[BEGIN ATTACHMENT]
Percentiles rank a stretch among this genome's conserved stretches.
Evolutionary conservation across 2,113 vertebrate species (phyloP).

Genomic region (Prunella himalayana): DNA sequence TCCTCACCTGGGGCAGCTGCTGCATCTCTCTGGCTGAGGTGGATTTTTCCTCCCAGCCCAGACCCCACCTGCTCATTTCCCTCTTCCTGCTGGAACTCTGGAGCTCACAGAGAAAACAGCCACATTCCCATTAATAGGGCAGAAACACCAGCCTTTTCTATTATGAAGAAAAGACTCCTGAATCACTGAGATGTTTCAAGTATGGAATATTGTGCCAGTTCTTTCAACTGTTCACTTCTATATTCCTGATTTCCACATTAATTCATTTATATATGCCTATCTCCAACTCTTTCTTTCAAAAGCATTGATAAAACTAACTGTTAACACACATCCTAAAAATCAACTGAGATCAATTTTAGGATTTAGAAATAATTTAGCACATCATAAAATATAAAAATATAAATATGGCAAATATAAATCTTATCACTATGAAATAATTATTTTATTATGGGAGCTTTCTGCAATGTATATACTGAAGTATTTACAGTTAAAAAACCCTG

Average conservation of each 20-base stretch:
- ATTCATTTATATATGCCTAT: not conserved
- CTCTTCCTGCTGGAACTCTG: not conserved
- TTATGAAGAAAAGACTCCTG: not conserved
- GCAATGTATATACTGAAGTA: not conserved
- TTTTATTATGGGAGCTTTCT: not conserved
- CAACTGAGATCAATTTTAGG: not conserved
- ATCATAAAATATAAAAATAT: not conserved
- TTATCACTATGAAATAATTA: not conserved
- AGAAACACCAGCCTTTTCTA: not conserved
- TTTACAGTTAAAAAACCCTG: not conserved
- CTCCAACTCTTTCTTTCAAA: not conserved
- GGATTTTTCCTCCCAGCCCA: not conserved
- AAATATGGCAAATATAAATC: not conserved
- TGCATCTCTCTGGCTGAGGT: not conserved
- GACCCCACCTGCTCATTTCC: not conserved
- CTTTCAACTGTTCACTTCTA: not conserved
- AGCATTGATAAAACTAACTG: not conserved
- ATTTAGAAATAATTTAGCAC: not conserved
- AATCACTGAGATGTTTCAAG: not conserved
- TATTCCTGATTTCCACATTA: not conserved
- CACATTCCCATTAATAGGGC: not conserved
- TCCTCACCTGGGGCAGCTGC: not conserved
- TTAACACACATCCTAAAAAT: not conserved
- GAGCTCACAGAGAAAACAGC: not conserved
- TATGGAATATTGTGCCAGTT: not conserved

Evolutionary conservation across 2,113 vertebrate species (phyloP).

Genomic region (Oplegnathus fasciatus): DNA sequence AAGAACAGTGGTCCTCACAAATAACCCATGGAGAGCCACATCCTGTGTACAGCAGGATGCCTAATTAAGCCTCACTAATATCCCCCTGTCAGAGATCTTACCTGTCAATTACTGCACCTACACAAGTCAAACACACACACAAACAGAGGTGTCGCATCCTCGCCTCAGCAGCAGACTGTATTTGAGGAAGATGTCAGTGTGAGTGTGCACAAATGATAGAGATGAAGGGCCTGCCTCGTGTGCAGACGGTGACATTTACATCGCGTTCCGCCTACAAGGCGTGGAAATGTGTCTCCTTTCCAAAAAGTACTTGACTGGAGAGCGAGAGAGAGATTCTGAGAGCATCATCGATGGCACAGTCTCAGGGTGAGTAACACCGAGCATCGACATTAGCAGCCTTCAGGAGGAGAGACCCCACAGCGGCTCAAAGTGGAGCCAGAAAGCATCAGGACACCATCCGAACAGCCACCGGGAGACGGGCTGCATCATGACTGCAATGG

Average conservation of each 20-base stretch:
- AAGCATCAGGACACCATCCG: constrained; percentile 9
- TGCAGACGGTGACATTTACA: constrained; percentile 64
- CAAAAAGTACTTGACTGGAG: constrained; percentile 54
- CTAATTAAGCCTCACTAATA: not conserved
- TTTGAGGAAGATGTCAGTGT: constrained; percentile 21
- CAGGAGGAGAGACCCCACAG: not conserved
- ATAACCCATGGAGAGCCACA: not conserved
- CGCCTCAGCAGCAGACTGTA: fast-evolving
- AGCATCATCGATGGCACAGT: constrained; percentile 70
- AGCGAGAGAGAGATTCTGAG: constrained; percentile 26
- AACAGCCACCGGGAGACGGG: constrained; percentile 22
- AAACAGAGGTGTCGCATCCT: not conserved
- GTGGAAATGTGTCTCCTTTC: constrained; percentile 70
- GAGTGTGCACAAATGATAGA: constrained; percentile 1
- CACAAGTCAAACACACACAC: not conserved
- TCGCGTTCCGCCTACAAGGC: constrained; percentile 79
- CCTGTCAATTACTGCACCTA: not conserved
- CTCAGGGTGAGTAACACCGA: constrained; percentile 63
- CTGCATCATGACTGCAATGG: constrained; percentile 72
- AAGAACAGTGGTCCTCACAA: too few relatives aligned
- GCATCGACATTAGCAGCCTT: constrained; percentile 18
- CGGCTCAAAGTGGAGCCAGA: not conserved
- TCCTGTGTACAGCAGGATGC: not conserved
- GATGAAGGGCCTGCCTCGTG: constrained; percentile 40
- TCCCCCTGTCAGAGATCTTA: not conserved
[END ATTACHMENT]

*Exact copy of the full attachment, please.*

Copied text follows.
Percentiles rank a stretch among this genome's conserved stretches.
Evolutionary conservation across 2,113 vertebrate species (phyloP).

Genomic region (Prunella himalayana): DNA sequence TCCTCACCTGGGGCAGCTGCTGCATCTCTCTGGCTGAGGTGGATTTTTCCTCCCAGCCCAGACCCCACCTGCTCATTTCCCTCTTCCTGCTGGAACTCTGGAGCTCACAGAGAAAACAGCCACATTCCCATTAATAGGGCAGAAACACCAGCCTTTTCTATTATGAAGAAAAGACTCCTGAATCACTGAGATGTTTCAAGTATGGAATATTGTGCCAGTTCTTTCAACTGTTCACTTCTATATTCCTGATTTCCACATTAATTCATTTATATATGCCTATCTCCAACTCTTTCTTTCAAAAGCATTGATAAAACTAACTGTTAACACACATCCTAAAAATCAACTGAGATCAATTTTAGGATTTAGAAATAATTTAGCACATCATAAAATATAAAAATATAAATATGGCAAATATAAATCTTATCACTATGAAATAATTATTTTATTATGGGAGCTTTCTGCAATGTATATACTGAAGTATTTACAGTTAAAAAACCCTG

Average conservation of each 20-base stretch:
- ATTCATTTATATATGCCTAT: not conserved
- CTCTTCCTGCTGGAACTCTG: not conserved
- TTATGAAGAAAAGACTCCTG: not conserved
- GCAATGTATATACTGAAGTA: not conserved
- TTTTATTATGGGAGCTTTCT: not conserved
- CAACTGAGATCAATTTTAGG: not conserved
- ATCATAAAATATAAAAATAT: not conserved
- TTATCACTATGAAATAATTA: not conserved
- AGAAACACCAGCCTTTTCTA: not conserved
- TTTACAGTTAAAAAACCCTG: not conserved
- CTCCAACTCTTTCTTTCAAA: not conserved
- GGATTTTTCCTCCCAGCCCA: not conserved
- AAATATGGCAAATATAAATC: not conserved
- TGCATCTCTCTGGCTGAGGT: not conserved
- GACCCCACCTGCTCATTTCC: not conserved
- CTTTCAACTGTTCACTTCTA: not conserved
- AGCATTGATAAAACTAACTG: not conserved
- ATTTAGAAATAATTTAGCAC: not conserved
- AATCACTGAGATGTTTCAAG: not conserved
- TATTCCTGATTTCCACATTA: not conserved
- CACATTCCCATTAATAGGGC: not conserved
- TCCTCACCTGGGGCAGCTGC: not conserved
- TTAACACACATCCTAAAAAT: not conserved
- GAGCTCACAGAGAAAACAGC: not conserved
- TATGGAATATTGTGCCAGTT: not conserved

Evolutionary conservation across 2,113 vertebrate species (phyloP).

Genomic region (Oplegnathus fasciatus): DNA sequence AAGAACAGTGGTCCTCACAAATAACCCATGGAGAGCCACATCCTGTGTACAGCAGGATGCCTAATTAAGCCTCACTAATATCCCCCTGTCAGAGATCTTACCTGTCAATTACTGCACCTACACAAGTCAAACACACACACAAACAGAGGTGTCGCATCCTCGCCTCAGCAGCAGACTGTATTTGAGGAAGATGTCAGTGTGAGTGTGCACAAATGATAGAGATGAAGGGCCTGCCTCGTGTGCAGACGGTGACATTTACATCGCGTTCCGCCTACAAGGCGTGGAAATGTGTCTCCTTTCCAAAAAGTACTTGACTGGAGAGCGAGAGAGAGATTCTGAGAGCATCATCGATGGCACAGTCTCAGGGTGAGTAACACCGAGCATCGACATTAGCAGCCTTCAGGAGGAGAGACCCCACAGCGGCTCAAAGTGGAGCCAGAAAGCATCAGGACACCATCCGAACAGCCACCGGGAGACGGGCTGCATCATGACTGCAATGG

Average conservation of each 20-base stretch:
- AAGCATCAGGACACCATCCG: constrained; percentile 9
- TGCAGACGGTGACATTTACA: constrained; percentile 64
- CAAAAAGTACTTGACTGGAG: constrained; percentile 54
- CTAATTAAGCCTCACTAATA: not conserved
- TTTGAGGAAGATGTCAGTGT: constrained; percentile 21
- CAGGAGGAGAGACCCCACAG: not conserved
- ATAACCCATGGAGAGCCACA: not conserved
- CGCCTCAGCAGCAGACTGTA: fast-evolving
- AGCATCATCGATGGCACAGT: constrained; percentile 70
- AGCGAGAGAGAGATTCTGAG: constrained; percentile 26
- AACAGCCACCGGGAGACGGG: constrained; percentile 22
- AAACAGAGGTGTCGCATCCT: not conserved
- GTGGAAATGTGTCTCCTTTC: constrained; percentile 70
- GAGTGTGCACAAATGATAGA: constrained; percentile 1
- CACAAGTCAAACACACACAC: not conserved
- TCGCGTTCCGCCTACAAGGC: constrained; percentile 79
- CCTGTCAATTACTGCACCTA: not conserved
- CTCAGGGTGAGTAACACCGA: constrained; percentile 63
- CTGCATCATGACTGCAATGG: constrained; percentile 72
- AAGAACAGTGGTCCTCACAA: too few relatives aligned
- GCATCGACATTAGCAGCCTT: constrained; percentile 18
- CGGCTCAAAGTGGAGCCAGA: not conserved
- TCCTGTGTACAGCAGGATGC: not conserved
- GATGAAGGGCCTGCCTCGTG: constrained; percentile 40
- TCCCCCTGTCAGAGATCTTA: not conserved